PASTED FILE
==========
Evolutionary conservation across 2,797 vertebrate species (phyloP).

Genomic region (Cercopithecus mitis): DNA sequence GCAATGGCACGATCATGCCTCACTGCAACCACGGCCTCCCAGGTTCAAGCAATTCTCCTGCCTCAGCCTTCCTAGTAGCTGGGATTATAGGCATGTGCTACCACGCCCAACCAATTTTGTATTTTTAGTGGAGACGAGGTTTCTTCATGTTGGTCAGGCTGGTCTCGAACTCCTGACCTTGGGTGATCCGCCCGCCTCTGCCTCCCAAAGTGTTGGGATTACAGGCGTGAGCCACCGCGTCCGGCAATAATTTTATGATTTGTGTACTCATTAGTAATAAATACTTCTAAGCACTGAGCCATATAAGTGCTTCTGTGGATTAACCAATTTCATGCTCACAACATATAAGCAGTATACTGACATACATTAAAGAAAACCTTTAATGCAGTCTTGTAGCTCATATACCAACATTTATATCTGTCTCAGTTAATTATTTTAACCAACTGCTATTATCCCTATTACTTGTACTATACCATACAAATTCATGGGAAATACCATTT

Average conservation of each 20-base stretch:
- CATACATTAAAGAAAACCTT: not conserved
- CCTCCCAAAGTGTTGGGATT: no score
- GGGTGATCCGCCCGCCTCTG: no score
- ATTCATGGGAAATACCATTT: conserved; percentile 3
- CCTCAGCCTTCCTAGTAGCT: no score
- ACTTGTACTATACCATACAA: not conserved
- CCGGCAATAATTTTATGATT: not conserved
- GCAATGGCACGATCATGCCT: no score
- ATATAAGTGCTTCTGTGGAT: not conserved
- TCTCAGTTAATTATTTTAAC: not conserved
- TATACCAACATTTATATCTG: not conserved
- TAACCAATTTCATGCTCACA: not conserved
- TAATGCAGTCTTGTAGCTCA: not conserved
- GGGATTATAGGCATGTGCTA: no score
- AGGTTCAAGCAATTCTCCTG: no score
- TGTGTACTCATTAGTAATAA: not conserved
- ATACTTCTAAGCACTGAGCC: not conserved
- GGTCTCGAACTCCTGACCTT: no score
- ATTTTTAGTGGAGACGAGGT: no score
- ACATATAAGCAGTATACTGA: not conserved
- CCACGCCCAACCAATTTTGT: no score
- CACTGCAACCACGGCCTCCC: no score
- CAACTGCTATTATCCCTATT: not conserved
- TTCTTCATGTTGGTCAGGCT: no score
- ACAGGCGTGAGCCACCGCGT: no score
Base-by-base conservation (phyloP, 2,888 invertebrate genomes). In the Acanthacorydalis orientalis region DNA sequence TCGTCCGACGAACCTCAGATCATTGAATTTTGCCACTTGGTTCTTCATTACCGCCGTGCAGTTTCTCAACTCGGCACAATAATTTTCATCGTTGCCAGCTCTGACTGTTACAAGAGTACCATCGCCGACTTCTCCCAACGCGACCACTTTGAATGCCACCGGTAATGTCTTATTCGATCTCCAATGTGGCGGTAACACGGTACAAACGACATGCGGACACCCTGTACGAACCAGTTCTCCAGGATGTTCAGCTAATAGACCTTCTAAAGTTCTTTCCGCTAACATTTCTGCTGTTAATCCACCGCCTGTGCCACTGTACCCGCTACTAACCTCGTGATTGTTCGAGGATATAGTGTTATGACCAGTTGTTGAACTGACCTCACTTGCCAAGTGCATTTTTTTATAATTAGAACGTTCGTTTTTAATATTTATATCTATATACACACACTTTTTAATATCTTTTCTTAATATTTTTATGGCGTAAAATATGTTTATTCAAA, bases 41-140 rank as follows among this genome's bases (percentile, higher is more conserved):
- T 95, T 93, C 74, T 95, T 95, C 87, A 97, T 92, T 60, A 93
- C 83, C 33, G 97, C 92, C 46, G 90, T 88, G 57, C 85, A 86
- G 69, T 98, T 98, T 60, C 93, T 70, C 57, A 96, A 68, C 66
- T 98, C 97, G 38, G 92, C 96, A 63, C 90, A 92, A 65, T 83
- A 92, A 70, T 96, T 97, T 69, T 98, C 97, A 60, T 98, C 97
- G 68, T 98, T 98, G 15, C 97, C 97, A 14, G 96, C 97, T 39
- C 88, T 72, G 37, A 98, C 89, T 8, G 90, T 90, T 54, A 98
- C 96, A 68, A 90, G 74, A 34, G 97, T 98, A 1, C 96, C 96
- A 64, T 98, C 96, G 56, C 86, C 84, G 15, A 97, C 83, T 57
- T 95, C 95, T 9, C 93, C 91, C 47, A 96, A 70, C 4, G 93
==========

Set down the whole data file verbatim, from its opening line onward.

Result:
Evolutionary conservation across 2,797 vertebrate species (phyloP).

Genomic region (Cercopithecus mitis): DNA sequence GCAATGGCACGATCATGCCTCACTGCAACCACGGCCTCCCAGGTTCAAGCAATTCTCCTGCCTCAGCCTTCCTAGTAGCTGGGATTATAGGCATGTGCTACCACGCCCAACCAATTTTGTATTTTTAGTGGAGACGAGGTTTCTTCATGTTGGTCAGGCTGGTCTCGAACTCCTGACCTTGGGTGATCCGCCCGCCTCTGCCTCCCAAAGTGTTGGGATTACAGGCGTGAGCCACCGCGTCCGGCAATAATTTTATGATTTGTGTACTCATTAGTAATAAATACTTCTAAGCACTGAGCCATATAAGTGCTTCTGTGGATTAACCAATTTCATGCTCACAACATATAAGCAGTATACTGACATACATTAAAGAAAACCTTTAATGCAGTCTTGTAGCTCATATACCAACATTTATATCTGTCTCAGTTAATTATTTTAACCAACTGCTATTATCCCTATTACTTGTACTATACCATACAAATTCATGGGAAATACCATTT

Average conservation of each 20-base stretch:
- CATACATTAAAGAAAACCTT: not conserved
- CCTCCCAAAGTGTTGGGATT: no score
- GGGTGATCCGCCCGCCTCTG: no score
- ATTCATGGGAAATACCATTT: conserved; percentile 3
- CCTCAGCCTTCCTAGTAGCT: no score
- ACTTGTACTATACCATACAA: not conserved
- CCGGCAATAATTTTATGATT: not conserved
- GCAATGGCACGATCATGCCT: no score
- ATATAAGTGCTTCTGTGGAT: not conserved
- TCTCAGTTAATTATTTTAAC: not conserved
- TATACCAACATTTATATCTG: not conserved
- TAACCAATTTCATGCTCACA: not conserved
- TAATGCAGTCTTGTAGCTCA: not conserved
- GGGATTATAGGCATGTGCTA: no score
- AGGTTCAAGCAATTCTCCTG: no score
- TGTGTACTCATTAGTAATAA: not conserved
- ATACTTCTAAGCACTGAGCC: not conserved
- GGTCTCGAACTCCTGACCTT: no score
- ATTTTTAGTGGAGACGAGGT: no score
- ACATATAAGCAGTATACTGA: not conserved
- CCACGCCCAACCAATTTTGT: no score
- CACTGCAACCACGGCCTCCC: no score
- CAACTGCTATTATCCCTATT: not conserved
- TTCTTCATGTTGGTCAGGCT: no score
- ACAGGCGTGAGCCACCGCGT: no score
Base-by-base conservation (phyloP, 2,888 invertebrate genomes). In the Acanthacorydalis orientalis region DNA sequence TCGTCCGACGAACCTCAGATCATTGAATTTTGCCACTTGGTTCTTCATTACCGCCGTGCAGTTTCTCAACTCGGCACAATAATTTTCATCGTTGCCAGCTCTGACTGTTACAAGAGTACCATCGCCGACTTCTCCCAACGCGACCACTTTGAATGCCACCGGTAATGTCTTATTCGATCTCCAATGTGGCGGTAACACGGTACAAACGACATGCGGACACCCTGTACGAACCAGTTCTCCAGGATGTTCAGCTAATAGACCTTCTAAAGTTCTTTCCGCTAACATTTCTGCTGTTAATCCACCGCCTGTGCCACTGTACCCGCTACTAACCTCGTGATTGTTCGAGGATATAGTGTTATGACCAGTTGTTGAACTGACCTCACTTGCCAAGTGCATTTTTTTATAATTAGAACGTTCGTTTTTAATATTTATATCTATATACACACACTTTTTAATATCTTTTCTTAATATTTTTATGGCGTAAAATATGTTTATTCAAA, bases 41-140 rank as follows among this genome's bases (percentile, higher is more conserved):
- T 95, T 93, C 74, T 95, T 95, C 87, A 97, T 92, T 60, A 93
- C 83, C 33, G 97, C 92, C 46, G 90, T 88, G 57, C 85, A 86
- G 69, T 98, T 98, T 60, C 93, T 70, C 57, A 96, A 68, C 66
- T 98, C 97, G 38, G 92, C 96, A 63, C 90, A 92, A 65, T 83
- A 92, A 70, T 96, T 97, T 69, T 98, C 97, A 60, T 98, C 97
- G 68, T 98, T 98, G 15, C 97, C 97, A 14, G 96, C 97, T 39
- C 88, T 72, G 37, A 98, C 89, T 8, G 90, T 90, T 54, A 98
- C 96, A 68, A 90, G 74, A 34, G 97, T 98, A 1, C 96, C 96
- A 64, T 98, C 96, G 56, C 86, C 84, G 15, A 97, C 83, T 57
- T 95, C 95, T 9, C 93, C 91, C 47, A 96, A 70, C 4, G 93